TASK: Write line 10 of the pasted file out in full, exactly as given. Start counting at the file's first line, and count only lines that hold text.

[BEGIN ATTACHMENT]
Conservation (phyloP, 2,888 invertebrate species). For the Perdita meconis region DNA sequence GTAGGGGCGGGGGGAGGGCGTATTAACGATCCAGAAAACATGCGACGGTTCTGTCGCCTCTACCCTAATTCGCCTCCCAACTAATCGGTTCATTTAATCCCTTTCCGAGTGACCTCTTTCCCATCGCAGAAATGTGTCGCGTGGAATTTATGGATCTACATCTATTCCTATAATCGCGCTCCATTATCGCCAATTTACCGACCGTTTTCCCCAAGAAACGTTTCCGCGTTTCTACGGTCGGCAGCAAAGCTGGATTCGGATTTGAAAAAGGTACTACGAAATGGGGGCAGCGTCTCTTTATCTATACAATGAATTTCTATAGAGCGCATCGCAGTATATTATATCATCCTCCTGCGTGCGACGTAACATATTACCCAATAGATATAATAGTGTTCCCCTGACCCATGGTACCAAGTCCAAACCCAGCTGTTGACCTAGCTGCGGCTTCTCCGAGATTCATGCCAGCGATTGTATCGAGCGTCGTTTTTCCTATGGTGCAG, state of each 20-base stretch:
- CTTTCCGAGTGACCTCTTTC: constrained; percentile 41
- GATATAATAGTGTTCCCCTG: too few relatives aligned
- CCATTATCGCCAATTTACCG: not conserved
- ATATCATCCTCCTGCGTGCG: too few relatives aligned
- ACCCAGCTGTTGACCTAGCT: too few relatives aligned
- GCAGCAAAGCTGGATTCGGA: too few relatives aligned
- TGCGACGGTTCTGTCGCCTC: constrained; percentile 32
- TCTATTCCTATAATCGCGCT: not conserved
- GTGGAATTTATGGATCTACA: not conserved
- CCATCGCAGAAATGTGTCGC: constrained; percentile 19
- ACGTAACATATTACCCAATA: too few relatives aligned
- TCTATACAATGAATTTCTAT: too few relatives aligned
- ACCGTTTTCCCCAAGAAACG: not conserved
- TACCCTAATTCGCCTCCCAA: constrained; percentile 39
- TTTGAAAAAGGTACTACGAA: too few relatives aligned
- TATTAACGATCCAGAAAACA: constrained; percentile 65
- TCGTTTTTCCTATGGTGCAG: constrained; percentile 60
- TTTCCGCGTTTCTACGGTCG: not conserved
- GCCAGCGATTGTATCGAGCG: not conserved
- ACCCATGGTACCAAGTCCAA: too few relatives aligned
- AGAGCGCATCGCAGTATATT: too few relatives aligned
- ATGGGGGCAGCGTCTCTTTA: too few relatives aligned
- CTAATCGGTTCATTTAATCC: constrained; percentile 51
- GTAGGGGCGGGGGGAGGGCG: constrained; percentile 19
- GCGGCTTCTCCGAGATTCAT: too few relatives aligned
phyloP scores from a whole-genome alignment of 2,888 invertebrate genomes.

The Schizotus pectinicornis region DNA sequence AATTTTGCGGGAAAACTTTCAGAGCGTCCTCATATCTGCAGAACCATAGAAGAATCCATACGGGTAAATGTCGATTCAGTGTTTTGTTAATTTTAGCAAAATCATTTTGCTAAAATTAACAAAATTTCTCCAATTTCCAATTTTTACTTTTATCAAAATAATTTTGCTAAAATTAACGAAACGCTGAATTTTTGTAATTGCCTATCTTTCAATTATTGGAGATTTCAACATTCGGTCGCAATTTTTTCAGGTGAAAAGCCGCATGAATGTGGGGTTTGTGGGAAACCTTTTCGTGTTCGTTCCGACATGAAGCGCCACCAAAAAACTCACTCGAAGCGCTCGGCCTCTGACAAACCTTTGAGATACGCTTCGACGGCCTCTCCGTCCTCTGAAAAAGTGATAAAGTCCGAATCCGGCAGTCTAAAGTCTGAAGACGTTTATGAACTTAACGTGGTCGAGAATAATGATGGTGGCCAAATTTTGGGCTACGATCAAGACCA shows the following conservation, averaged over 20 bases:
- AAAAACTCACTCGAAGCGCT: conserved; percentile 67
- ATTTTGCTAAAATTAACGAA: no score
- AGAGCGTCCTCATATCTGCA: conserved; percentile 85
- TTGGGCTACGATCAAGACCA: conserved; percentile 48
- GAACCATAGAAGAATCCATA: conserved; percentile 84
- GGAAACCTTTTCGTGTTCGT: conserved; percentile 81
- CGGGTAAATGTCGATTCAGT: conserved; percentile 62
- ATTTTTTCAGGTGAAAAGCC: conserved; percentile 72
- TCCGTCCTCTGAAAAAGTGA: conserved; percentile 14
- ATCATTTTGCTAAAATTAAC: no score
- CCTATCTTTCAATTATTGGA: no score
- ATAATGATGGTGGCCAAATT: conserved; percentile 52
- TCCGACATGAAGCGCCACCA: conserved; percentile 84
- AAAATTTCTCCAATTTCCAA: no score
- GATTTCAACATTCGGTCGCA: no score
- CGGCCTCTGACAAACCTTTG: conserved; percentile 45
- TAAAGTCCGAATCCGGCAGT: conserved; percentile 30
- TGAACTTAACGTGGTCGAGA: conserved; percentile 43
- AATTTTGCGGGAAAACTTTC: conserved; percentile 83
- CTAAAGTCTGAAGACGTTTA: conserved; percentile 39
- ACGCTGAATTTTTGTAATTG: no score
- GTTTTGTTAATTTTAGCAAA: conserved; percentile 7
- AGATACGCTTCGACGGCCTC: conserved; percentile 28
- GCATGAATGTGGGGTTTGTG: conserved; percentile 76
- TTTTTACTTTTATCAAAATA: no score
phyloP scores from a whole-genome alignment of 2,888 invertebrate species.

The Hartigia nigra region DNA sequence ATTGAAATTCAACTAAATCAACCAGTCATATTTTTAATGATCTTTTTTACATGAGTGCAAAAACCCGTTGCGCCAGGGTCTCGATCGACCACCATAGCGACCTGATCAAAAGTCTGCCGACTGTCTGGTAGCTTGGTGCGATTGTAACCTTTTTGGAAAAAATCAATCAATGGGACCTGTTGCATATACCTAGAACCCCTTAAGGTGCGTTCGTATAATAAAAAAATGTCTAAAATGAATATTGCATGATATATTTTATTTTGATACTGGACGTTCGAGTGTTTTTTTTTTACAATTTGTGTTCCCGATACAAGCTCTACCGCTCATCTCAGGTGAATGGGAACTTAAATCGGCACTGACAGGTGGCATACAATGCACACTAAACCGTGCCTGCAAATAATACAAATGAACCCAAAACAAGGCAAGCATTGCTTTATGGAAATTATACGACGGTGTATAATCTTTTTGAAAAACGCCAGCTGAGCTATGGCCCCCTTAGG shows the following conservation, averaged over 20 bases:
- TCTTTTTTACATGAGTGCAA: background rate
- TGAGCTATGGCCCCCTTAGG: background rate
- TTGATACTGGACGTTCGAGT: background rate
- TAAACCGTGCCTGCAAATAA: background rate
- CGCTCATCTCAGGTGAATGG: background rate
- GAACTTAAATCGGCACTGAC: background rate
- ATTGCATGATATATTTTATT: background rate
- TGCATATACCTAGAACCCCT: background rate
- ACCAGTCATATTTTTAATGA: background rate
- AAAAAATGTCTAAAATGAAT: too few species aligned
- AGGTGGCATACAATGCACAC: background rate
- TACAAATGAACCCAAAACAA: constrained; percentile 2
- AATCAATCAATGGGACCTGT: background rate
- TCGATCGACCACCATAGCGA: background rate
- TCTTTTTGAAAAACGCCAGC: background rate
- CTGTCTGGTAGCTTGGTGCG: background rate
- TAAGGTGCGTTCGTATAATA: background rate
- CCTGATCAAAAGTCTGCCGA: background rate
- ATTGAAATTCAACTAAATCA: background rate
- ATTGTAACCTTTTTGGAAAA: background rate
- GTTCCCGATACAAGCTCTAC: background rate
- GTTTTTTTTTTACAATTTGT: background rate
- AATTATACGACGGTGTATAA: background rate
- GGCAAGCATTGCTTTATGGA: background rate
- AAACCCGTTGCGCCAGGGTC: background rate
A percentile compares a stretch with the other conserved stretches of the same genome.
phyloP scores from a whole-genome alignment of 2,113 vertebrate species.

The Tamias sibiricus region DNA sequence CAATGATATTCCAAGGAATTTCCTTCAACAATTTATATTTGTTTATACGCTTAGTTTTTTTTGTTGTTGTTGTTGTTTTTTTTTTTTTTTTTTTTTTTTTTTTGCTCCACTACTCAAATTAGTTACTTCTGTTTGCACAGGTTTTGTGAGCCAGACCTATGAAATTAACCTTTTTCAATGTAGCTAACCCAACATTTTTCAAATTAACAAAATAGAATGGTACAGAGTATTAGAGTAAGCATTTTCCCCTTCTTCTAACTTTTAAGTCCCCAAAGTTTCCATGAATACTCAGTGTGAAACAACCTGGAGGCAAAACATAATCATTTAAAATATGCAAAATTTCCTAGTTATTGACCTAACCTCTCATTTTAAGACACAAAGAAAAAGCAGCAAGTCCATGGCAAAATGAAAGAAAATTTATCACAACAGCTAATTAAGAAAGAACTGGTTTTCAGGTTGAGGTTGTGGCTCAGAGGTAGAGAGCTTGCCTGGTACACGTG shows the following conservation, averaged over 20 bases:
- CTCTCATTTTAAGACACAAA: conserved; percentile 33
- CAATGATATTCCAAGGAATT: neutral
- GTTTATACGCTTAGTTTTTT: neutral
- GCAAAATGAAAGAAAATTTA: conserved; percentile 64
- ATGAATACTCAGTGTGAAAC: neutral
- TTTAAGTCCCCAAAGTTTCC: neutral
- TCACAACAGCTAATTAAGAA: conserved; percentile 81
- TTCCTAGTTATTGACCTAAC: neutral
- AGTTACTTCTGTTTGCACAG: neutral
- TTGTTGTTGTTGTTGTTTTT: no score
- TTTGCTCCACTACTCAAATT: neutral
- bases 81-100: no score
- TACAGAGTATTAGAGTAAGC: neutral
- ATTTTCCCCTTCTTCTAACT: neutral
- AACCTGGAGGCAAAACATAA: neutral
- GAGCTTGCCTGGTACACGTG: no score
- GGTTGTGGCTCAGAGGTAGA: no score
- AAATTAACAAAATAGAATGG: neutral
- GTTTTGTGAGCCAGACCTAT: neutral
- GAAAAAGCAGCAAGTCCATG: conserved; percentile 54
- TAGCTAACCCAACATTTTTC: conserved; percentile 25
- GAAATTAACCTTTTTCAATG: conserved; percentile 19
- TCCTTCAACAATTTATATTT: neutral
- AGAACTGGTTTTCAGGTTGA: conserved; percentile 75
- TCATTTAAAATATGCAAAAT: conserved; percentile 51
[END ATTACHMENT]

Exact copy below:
- GTGGAATTTATGGATCTACA: not conserved